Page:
The long-term patent suit between Mayo Collaborative Services and Prometheus Laborities finally came to an end late last month. On March 20, 2012 the Supreme Court made the unanimous decision that Prometheus' “methods of administering drugs to treat gastrointestinal autoimmune diseases" do not meet the patentable subject matter standard of section 101 of the Patent Act.
This section simply states what is patentable, claiming that “Whoever invents or discovers any new and useful process, machine, manufacture, or composition of matter, or any new and useful improvement thereof, may obtain a patent therefor, subject to the conditions and requirements of this title.”
Prometheus first brought the case to district court when Mayo Collaborative Services bought and used Prometheus test kits only to then market and sell a similar product of its own. Prometheus would have won and profited from the dispute, however its patents were deemed invalid.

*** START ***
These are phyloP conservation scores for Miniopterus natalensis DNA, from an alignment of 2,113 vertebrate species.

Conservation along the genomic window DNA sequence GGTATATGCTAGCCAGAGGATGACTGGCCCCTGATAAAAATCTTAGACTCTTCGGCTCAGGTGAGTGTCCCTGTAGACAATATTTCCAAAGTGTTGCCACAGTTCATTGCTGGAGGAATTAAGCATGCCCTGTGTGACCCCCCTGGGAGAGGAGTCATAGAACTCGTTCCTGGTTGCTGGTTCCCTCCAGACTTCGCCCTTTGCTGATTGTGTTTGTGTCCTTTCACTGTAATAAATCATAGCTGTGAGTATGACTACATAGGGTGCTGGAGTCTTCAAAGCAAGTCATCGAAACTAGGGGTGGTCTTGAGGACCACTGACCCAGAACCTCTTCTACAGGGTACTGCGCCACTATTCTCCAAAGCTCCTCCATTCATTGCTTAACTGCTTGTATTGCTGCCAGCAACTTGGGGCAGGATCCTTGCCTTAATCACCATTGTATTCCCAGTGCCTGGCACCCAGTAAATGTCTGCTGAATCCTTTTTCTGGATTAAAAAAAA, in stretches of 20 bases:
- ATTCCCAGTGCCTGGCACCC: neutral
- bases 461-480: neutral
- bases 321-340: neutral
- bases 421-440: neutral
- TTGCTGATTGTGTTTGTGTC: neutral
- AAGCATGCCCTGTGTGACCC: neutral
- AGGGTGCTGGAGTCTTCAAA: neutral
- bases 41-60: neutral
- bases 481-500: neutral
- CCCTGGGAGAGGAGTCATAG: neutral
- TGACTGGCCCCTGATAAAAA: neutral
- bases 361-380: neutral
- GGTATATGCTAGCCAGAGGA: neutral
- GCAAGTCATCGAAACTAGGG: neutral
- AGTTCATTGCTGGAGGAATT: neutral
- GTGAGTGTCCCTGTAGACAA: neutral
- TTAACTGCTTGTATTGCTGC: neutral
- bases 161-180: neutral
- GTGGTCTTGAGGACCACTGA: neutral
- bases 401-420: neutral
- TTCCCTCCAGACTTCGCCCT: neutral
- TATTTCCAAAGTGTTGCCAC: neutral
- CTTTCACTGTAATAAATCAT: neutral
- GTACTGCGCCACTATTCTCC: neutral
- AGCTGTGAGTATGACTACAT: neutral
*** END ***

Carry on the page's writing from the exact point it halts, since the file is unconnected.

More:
The “correlation between the concentration of the drug and its threshold limits for therapeutic effects and harmful side effects,” or the relationship between metabolites and the toxicity of the drug for which Prometheus claimed to have patents, are considered un-patentable laws of nature.
The company initially claimed that the methods in question were patentable-processes that just happen to apply to natural law, though this failed to move the court’s decision. It does, however, bring up the issue of uncertainty when it comes to clarify appropriate subject matter for method patents. Section 103 for non-obvious subject matter offers little more than a general outline. We also know that any patent that claims the laws of nature themselves are invalid.
Just the day after the court’s decision, the USPTO issued new preliminary guidance to examiners and has identified the case as an example for future applicants. The patent office has also promised further and more detailed guidelines in the near future.